I haven’t read a short story collection in a minute, so Sweet and Low by Nick White was a treat: I read it mostly in the ten or fifteen minutes before bed, or in the minutes I spent waiting for something or someone. Sometimes short story writers lose me in this way – I like the first story, but then the second story is harder to get into, and so on. With Sweet and Low I was always able to jump back in and get re-absorbed by White’s writing.
Sweet and Low is full of personal, closely narrated stories about people in the south. Many of the stories deal with sexuality and shame, making it all feel so very American and familiar. The first story is about a woman who, after her husband’s death, discovers he was having an affair with a younger man – a sort of cliche story line that feels real through White’s writing. The second half of the collection is a series of disjointed stories about a single character, from his childhood through adulthood, and dealing with sexuality, family, and loss beautifully.
My main criticism is that from time to time the stories switch from being fully realized and palpably real to having something of a literary magazine flavor which is hard to describe. I love literary magazines, but they have a tendency to celebrate writing rather than stories – some parts of Sweet and Low feel like writing, and some parts feel, brilliantly, like stories. Enough so that I recommend it, especially for those stolen minutes of reading wherever you can find them.
Thanks to NetGalley and Dutton for providing me with a review copy.
Here’s the thing: I think Roxane Gay is awesome. I loved Bad Feminist and An Untamed State and I love following her on twitter. I haven’t read Ayiti, her first short story collection, but I’ve bought a copy and it’s on my TBR list.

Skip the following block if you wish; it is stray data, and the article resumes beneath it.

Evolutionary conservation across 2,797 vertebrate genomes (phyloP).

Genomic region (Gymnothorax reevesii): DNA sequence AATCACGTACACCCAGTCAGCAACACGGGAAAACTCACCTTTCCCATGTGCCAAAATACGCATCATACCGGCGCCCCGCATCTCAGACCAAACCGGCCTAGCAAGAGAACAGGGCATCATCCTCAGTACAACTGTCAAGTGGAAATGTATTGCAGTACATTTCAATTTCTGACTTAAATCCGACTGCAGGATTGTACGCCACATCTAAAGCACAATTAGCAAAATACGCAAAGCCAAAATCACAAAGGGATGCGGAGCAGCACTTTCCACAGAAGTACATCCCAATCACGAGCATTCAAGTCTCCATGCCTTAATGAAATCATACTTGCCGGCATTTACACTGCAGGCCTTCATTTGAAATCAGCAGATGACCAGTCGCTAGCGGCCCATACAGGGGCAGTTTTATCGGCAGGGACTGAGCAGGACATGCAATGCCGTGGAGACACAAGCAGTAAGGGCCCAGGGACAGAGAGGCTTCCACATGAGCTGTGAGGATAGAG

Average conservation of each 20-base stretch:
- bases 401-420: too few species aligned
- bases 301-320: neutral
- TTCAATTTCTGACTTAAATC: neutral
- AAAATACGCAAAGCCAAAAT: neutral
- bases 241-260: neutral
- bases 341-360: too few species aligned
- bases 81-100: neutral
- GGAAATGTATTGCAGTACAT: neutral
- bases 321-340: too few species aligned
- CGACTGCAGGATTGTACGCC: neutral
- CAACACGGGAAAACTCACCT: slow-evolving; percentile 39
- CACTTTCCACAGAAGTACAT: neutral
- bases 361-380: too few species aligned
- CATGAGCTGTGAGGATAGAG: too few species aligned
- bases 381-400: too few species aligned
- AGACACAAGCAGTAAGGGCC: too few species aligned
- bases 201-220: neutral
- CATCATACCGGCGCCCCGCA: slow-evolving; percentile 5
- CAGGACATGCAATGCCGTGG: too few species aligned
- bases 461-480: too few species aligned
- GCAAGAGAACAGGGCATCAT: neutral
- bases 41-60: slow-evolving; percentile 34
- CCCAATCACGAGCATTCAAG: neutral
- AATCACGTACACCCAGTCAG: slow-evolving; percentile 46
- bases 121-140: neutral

So it’s hard for me to say this. I didn’t like Difficult Women, which is her new collection of short stories, previously published in various literary magazines. I had already read a couple of these stories in anthologies and magazines, so I wasn’t surprised by her writing style, but all together, this felt like a very underdeveloped collection. It feels rushed and underwritten, like it’s a collection of very first drafts. Instead of growth, character development, and depth of language, we get a collection of stories that are somewhat skeletal, all similarly structured. It’s a collection of stories that tells, and not shows, and in the end, all the characters and their stories blurred together.
Here’s a sentence about two characters having sex in a highly emotional moment in a story, “The Sacrifice of Darkness”: “We were not gentle but we were gentle.” This is an example of writing that tries to convey meaning by becoming overly vague instead of digging deep, and I found it deeply unsatisfying. At best, it’s poetic-and Gay’s writing certainly has its poetic moments-but at worst, it falls short. These characters really aren’t difficult. They are all pain and no depth, and I kept wishing the stories would linger on important moments instead of rush.